The present invention may prevent disruption to the storage subsystem by quiescing the storage system so that it is restartable. The present invention may quiesce the storage subsystem by marking the input/output (I/O) queue of the storage subsystem, allowing I/O's prior to the marker to finish, preventing I/O's subsequent to the marker from starting, and restarting I/O's subsequent to the marker after core file generation has completed. Alternatively, the present invention may quiesce the storage subsystem by submitting I/O's to an alternate I/O queue once core file generation has begun, allowing outstanding I/O's to finish, preventing the I/O's on the alternate queue from starting, and restarting I/O's on the alternate queue subsequent to core file generation.

The present invention may prevent disruption to the scheduler by freezing normal scheduling other than necessary interrupt handlers and then restarting normal scheduling after generation of the core file. The present invention may also prevent disruption to the scheduler by generating an asynchronous core file or by interrupting core file generation if core file generation does not complete within a period of time.

Prior art generation of core files may have opportunistically overwritten portions of memory which had already been dumped by using that memory to temporarily buffer or store the contents of non volatile ram or device memory which may have been difficult to access directly or in a responsive enough manner for direct core file generation to disk. This opportunistic overwriting of memory disrupts memory because the contents of memory have now been partially overwritten. The present invention may prevent memory from being disrupted by generating the core file directly from non volatile ram, if the speed of the non volatile ram is suitable, and/or by iteratively copying manageable portions to unused memory buffers and generating the core file from the memory buffers.

The present invention may generate a set of combinations of resources and core file generation options for generating a core file. The present invention may evaluate an estimated time for the generation of a core file utilizing each combination of resources and core file generation options in the set. The present invention may eliminate from the set any combination of resources and core file generation options which have an estimated time which exceeds the amount of delay that the computer appliance 100 can tolerate without being disrupted. The present invention may rank the combinations of resources and core file generation options in the set by their estimated times. The present invention may also rank combinations of resources and core file generation options which generate synchronous core files higher than combinations of resources and core file generation options which generate an asynchronous core file. Thus, the combination of resources and core file generation options with the longest estimated time which generates a synchronous core file would be ranked higher than the combination of resources and core file generation options with the shortest estimated time which generates an asynchronous core file. The present invention then generates a core file utilizing the combination or resources and core file generation options in the set which is ranked the highest.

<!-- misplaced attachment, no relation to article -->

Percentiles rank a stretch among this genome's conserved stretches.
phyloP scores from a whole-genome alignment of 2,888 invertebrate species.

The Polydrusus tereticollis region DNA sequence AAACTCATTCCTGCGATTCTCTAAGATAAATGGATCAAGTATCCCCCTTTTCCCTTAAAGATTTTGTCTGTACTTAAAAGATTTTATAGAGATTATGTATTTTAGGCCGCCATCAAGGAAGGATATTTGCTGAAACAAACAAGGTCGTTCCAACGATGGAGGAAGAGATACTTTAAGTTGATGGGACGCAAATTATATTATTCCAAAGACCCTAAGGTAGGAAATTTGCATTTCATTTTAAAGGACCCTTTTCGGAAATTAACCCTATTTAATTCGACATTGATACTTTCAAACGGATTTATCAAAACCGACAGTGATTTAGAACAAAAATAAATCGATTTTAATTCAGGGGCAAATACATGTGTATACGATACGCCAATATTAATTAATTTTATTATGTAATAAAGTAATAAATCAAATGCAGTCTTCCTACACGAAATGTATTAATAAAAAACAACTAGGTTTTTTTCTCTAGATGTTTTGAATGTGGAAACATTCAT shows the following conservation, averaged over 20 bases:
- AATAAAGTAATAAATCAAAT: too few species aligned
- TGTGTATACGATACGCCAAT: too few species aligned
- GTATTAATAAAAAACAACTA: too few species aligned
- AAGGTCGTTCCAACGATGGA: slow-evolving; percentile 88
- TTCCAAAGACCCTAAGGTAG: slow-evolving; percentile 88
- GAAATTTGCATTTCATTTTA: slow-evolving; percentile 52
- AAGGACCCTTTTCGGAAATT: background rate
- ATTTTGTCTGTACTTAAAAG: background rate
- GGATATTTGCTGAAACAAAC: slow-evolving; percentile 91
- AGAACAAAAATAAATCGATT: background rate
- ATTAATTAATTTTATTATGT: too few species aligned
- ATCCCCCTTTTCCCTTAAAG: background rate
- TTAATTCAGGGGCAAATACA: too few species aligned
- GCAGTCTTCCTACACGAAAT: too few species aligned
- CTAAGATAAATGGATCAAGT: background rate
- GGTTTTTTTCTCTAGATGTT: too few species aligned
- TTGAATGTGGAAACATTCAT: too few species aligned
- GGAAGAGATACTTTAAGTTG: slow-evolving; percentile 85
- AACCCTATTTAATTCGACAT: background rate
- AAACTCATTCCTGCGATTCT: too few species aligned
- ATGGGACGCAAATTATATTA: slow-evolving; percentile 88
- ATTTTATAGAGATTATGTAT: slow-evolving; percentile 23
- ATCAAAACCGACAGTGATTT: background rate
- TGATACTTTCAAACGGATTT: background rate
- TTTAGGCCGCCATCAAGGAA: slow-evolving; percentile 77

Referring now to FIG. 2, method 200 for non-disruptively generating a core file for a computer appliance without reboot, in accordance with an exemplary embodiment of the present invention, is illustrated. In step 201, a set of computer readable instructions for non-disruptively generating a core file for a computer appliance without reboot are provided. In step 202, the set of computer readable instructions for non-disruptively generating a core file for a computer appliance without reboot are executed. “Non-disruptively” means that there is no significant impact on any users of the computer appliance and the computer appliance can resume normal operation after generation of the core file.

The set of instructions may comprise a command for generating a core file. The set of instructions, when executed, may automatically generate support collateral. The set of instructions, when executed, may cause the core file to be generated after a delay such that the instructions have finished executing before the core file is generated. The core file may be a synchronous core file or an asynchronous core file. The core file may be generated to memory or to disk. The memory to which the core file is generated may include, but is not limited to, static or dynamic RAM, flash memory, or a removable memory device such as a USB memory device or a PCMCIA memory device.